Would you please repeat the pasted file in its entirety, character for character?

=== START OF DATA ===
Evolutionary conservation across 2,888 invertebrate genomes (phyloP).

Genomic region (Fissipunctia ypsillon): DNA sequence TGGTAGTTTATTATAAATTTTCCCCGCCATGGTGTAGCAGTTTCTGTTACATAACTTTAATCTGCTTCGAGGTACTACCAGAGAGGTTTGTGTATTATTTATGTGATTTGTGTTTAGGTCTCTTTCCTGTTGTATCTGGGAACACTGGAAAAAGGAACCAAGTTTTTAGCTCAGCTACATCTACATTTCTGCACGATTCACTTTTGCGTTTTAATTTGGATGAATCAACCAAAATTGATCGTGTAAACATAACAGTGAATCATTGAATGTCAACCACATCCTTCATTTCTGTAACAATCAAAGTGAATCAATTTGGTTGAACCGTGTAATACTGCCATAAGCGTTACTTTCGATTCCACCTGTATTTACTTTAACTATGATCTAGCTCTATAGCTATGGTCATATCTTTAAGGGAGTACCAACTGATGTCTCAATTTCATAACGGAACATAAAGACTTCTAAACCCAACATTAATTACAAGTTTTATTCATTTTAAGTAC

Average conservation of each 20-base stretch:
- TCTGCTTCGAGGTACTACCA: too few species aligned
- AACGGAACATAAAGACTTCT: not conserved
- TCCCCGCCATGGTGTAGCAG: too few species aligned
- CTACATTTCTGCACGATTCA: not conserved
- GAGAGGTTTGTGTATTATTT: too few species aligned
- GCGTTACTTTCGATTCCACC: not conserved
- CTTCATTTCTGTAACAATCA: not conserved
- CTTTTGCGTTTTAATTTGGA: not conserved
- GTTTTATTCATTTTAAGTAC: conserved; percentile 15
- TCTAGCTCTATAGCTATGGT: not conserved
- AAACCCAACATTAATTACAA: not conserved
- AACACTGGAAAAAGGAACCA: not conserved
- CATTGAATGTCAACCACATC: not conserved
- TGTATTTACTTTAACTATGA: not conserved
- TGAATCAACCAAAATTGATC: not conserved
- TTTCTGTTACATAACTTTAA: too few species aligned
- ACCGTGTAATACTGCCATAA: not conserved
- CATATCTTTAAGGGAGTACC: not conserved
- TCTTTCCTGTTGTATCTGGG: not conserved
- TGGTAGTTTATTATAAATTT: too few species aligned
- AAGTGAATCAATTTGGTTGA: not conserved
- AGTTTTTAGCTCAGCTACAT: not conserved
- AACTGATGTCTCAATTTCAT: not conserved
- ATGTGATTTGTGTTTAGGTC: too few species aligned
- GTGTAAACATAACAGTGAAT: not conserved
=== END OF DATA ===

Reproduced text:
Evolutionary conservation across 2,888 invertebrate genomes (phyloP).

Genomic region (Fissipunctia ypsillon): DNA sequence TGGTAGTTTATTATAAATTTTCCCCGCCATGGTGTAGCAGTTTCTGTTACATAACTTTAATCTGCTTCGAGGTACTACCAGAGAGGTTTGTGTATTATTTATGTGATTTGTGTTTAGGTCTCTTTCCTGTTGTATCTGGGAACACTGGAAAAAGGAACCAAGTTTTTAGCTCAGCTACATCTACATTTCTGCACGATTCACTTTTGCGTTTTAATTTGGATGAATCAACCAAAATTGATCGTGTAAACATAACAGTGAATCATTGAATGTCAACCACATCCTTCATTTCTGTAACAATCAAAGTGAATCAATTTGGTTGAACCGTGTAATACTGCCATAAGCGTTACTTTCGATTCCACCTGTATTTACTTTAACTATGATCTAGCTCTATAGCTATGGTCATATCTTTAAGGGAGTACCAACTGATGTCTCAATTTCATAACGGAACATAAAGACTTCTAAACCCAACATTAATTACAAGTTTTATTCATTTTAAGTAC

Average conservation of each 20-base stretch:
- TCTGCTTCGAGGTACTACCA: too few species aligned
- AACGGAACATAAAGACTTCT: not conserved
- TCCCCGCCATGGTGTAGCAG: too few species aligned
- CTACATTTCTGCACGATTCA: not conserved
- GAGAGGTTTGTGTATTATTT: too few species aligned
- GCGTTACTTTCGATTCCACC: not conserved
- CTTCATTTCTGTAACAATCA: not conserved
- CTTTTGCGTTTTAATTTGGA: not conserved
- GTTTTATTCATTTTAAGTAC: conserved; percentile 15
- TCTAGCTCTATAGCTATGGT: not conserved
- AAACCCAACATTAATTACAA: not conserved
- AACACTGGAAAAAGGAACCA: not conserved
- CATTGAATGTCAACCACATC: not conserved
- TGTATTTACTTTAACTATGA: not conserved
- TGAATCAACCAAAATTGATC: not conserved
- TTTCTGTTACATAACTTTAA: too few species aligned
- ACCGTGTAATACTGCCATAA: not conserved
- CATATCTTTAAGGGAGTACC: not conserved
- TCTTTCCTGTTGTATCTGGG: not conserved
- TGGTAGTTTATTATAAATTT: too few species aligned
- AAGTGAATCAATTTGGTTGA: not conserved
- AGTTTTTAGCTCAGCTACAT: not conserved
- AACTGATGTCTCAATTTCAT: not conserved
- ATGTGATTTGTGTTTAGGTC: too few species aligned
- GTGTAAACATAACAGTGAAT: not conserved